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From Wikipedia, the free encyclopedia

Pomace in a bladder press. These are Chardonnay grapes left over after pressing.

Pomace (pronounced /ˈpʌmɪs/, PUM-is) is the solid remains of grapes, olives, or other fruit after pressing for juice or oil. It contains the skins, pulp, seeds, and stems of the fruit. The OED cites the term marc as having the same meaning.

Grape pomace has traditionally been used to produce pomace brandy — the OED also uses the term marc brandy — (such as grappa) and grapeseed oil. Today, it is mostly used as fodder or fertilizer.

Oenocyanin, a natural red dye and food coloring agent, is produced from grape pomace. Some companies also recover tartrates (cream of tartar) and grape polyphenols from grape pomace.[1]



“Pomace” is derived from the Latin “pomum” (apple). The English were the first to use the term “pomace” to refer to the byproduct of cider production.[1]

In the Middle Ages, pomace wine with a low alcohol content of three or four percent was widely available. This faux wine was made by adding water to pomace and then fermenting it. Generally, medieval wines were not fermented to dryness; consequently the pomace would retain some residual sugar after fermenting.



The Ancient Greeks and Romans would use pomace to create a wine later known as piquette. This was a low-end wine that was normally given to slaves and common workers. After the wine grapes were pressed twice, the pomace was soaked in water for a day and pressed for a third time. The resulting liquid was mixed with more water to produce a thin, weak wine.[2]

Wines & brandies

Apple pomace is often used to produce pectin, or can be used to make ciderkin, a weak cider, while grape pomace is used to produce pomace wine and pomace brandy, such as grappa (in Italy), marc (in France), zivania (in Cyprus), tsikoudia (in Crete), tsipouro (in northern Greece), lozovača or komovica (in Croatia), arak (in Iran), rakı (in Turkey and Albania), orujo (in Spain), or bagaço (in Portugal). There are many other local names and variants such as the English "press cake".[1] Essentially all wine-producing cultures started making some form of pomace brandy once the principles of distillation were understood.


The components of pomace in winemaking differs on whether white or red wine is being produced. In red wine production, pomace is produced after the free run juice (the juice created before pressing by the weight of gravity) is poured off, leaving behind dark blackish-red debris consisting of grape skins, stems, as well as dead yeast cells. The color of red wine is derived from skin contact during the maceration period which can sometime include partial fermentation. The resulting pomace is more alcoholic and tannic than pomace produced from white wine production. In white wine production, the grapes are quickly pressed after crushing in order to avoid skin contact with pomace being a byproduct of the pressing. The resulting debris is a pale, greenish-brown color and contains more residual sugars than it contains tannins and alcohol. This is the pomace normally used in brandy production.[1]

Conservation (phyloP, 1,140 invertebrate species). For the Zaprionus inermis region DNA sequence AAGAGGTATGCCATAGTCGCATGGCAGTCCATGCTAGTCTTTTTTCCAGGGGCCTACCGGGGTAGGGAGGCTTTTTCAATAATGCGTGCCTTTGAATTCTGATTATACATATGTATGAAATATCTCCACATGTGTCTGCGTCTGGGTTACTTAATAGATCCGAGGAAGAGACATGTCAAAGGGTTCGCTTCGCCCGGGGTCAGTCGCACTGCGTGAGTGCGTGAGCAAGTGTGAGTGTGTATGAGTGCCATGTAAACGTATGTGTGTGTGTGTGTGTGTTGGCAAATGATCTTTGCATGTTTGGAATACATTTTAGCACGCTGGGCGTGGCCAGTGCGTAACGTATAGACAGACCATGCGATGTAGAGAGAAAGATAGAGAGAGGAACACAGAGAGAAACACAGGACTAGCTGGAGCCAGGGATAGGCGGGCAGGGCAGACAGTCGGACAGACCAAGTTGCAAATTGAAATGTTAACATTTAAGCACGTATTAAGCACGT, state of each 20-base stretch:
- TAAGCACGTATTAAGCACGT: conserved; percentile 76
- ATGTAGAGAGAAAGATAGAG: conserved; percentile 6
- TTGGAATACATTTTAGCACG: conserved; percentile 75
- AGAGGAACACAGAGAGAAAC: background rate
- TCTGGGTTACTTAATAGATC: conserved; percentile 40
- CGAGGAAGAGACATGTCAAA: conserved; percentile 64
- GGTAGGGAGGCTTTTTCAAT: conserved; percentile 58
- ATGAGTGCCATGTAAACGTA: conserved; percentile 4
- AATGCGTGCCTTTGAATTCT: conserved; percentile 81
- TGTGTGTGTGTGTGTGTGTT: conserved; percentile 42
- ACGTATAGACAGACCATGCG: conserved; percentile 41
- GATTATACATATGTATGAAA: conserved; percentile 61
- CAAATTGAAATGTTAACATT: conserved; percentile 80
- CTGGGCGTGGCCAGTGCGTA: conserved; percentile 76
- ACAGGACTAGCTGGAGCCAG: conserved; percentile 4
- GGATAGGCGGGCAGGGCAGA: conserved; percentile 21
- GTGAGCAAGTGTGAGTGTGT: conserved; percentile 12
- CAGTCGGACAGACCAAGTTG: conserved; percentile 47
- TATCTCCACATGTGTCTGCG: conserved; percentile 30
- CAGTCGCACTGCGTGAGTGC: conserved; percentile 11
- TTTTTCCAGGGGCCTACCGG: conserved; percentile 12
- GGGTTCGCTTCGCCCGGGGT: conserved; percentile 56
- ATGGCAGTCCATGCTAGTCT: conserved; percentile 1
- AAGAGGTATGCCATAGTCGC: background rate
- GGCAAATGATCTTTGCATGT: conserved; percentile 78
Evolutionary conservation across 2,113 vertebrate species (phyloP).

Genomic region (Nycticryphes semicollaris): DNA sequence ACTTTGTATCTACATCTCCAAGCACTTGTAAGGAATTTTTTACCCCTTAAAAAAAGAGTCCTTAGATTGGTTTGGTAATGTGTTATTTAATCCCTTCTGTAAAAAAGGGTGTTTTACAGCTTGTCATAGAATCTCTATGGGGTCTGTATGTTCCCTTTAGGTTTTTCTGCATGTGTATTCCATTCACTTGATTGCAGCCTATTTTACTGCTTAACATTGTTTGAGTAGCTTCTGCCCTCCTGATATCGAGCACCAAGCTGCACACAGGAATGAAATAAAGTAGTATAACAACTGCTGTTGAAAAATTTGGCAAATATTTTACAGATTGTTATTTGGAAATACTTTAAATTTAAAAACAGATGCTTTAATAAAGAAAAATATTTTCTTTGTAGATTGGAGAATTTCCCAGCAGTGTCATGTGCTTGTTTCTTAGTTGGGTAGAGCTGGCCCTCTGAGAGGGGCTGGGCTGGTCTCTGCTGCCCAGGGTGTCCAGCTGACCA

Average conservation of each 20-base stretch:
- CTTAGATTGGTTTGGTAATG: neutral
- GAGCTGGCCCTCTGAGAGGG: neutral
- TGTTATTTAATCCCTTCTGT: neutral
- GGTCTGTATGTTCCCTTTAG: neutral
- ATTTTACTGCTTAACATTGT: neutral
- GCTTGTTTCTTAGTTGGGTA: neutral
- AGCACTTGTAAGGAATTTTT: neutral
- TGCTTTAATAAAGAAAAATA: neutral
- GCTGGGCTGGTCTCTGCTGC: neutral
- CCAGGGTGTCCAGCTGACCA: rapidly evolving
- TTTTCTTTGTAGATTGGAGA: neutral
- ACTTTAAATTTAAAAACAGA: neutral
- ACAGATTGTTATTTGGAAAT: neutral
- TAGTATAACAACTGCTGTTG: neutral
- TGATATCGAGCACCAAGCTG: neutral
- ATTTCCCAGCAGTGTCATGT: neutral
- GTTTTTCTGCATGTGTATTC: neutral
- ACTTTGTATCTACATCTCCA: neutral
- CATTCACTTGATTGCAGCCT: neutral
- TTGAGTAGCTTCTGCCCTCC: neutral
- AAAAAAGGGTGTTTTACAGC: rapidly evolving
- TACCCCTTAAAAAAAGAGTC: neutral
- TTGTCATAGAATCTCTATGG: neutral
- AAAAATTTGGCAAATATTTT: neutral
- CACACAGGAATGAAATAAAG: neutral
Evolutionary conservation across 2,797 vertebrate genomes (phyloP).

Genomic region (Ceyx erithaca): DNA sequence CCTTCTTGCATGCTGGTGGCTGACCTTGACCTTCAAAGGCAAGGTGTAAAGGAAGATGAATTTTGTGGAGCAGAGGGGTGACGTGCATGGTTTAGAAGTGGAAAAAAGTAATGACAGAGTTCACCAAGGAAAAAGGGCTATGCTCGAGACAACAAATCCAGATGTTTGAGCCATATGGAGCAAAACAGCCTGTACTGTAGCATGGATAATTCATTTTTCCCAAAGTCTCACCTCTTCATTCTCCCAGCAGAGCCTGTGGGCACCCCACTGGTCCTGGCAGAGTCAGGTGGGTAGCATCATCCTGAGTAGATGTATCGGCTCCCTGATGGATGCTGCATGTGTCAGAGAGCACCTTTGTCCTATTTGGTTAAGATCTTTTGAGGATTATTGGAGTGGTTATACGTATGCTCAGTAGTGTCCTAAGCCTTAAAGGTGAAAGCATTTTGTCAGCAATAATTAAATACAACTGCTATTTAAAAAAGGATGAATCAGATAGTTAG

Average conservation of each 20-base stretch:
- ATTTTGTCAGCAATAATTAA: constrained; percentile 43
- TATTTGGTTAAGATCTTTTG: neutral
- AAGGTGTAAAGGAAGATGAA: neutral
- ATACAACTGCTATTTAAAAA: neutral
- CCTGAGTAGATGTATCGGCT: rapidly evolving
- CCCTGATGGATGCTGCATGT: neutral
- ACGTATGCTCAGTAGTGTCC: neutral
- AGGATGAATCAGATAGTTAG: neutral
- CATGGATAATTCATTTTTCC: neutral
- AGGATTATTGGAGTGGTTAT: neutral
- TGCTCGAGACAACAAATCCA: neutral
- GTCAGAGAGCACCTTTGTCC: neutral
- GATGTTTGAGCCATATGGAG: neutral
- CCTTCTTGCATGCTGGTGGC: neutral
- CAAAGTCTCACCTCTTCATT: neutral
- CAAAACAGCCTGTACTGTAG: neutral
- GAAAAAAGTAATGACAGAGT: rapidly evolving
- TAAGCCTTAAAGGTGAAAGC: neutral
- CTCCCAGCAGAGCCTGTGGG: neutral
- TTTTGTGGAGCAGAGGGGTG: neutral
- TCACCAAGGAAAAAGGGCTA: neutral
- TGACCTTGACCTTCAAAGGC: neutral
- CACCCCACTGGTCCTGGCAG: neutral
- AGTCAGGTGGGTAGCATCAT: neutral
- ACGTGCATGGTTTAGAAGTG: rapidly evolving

Other uses

Grape pomace from wineries in the Barossa Valley, South Australia. Top, white grape pomace; bottom, red grape pomace.

Pomace is produced in large quantities in wine production with the issue of disposal being an important environmental consideration. Some wineries will reuse the material as fertilizer while others are exploring options of selling the used pomace to biogas companies to be used in the creation of renewable energy. As envisioned, pomace would be introduced into anaerobic digesters that contain microorganisms that aid in its decomposition and produce methane gas that could be combusted to generate power.[3] However, such digesters of pomace are not yet commercially viable.

Studies have also shown that specific polyphenols in red wine pomace may be beneficial for dental hygiene. A study conducted at the Eastman Dental Center found that these polyphenols interfere with Streptococcus mutans, the bacteria in the mouth which causes tooth decay. Professor Hyun Koo, the lead researcher of the study, hopes to isolate these polyphenols to produce new mouthwashes that will help protect against cavities.[4]

A 2004 study conducted by Erciyes University in Turkey found that pomace can also act as a natural food preservative that interferes with E. coli, Salmonella and Staphylococcus bacteria. Researchers used the dried pomace from the white Turkish wine grape Emir Karasi and red Kalecik Karasi to produce a powder that was mixed with ethyl acetate, methanol or water and exposed to 14 different types of food bacteria. The results showed that all 14 bacteria were inhibited to some degree by the pomace — depending on the grape variety and the concentration of the extract. The red wine grape Kalecik Karasi was shown to be the most effective; the study researchers believed this was due to the higher concentration of polyphenols in red wine grape skins.[5]

See also


  1. ^ a b c d J. Robinson (ed) "The Oxford Companion to Wine" Third Edition pg 534-535 Oxford University Press 2006 ISBN 0198609906
  2. ^ J. Robinson (ed) "The Oxford Companion to Wine" Third Edition pg 532 Oxford University Press 2006 ISBN 0198609906
  3. ^ Wine Spectator "Grapevine" Wine Spectator Magazine pg 16, Jan 31st-Feb 29th, 2008
  4. ^ "Red-wine waste can check cavities" The Times of India, Jan 3rd, 2008
  5. ^ J. Gaffney "What a Waste! Grape Pomace Kills Food-Spoiling Bacteria" The Wine Spectator, September 23, 2004

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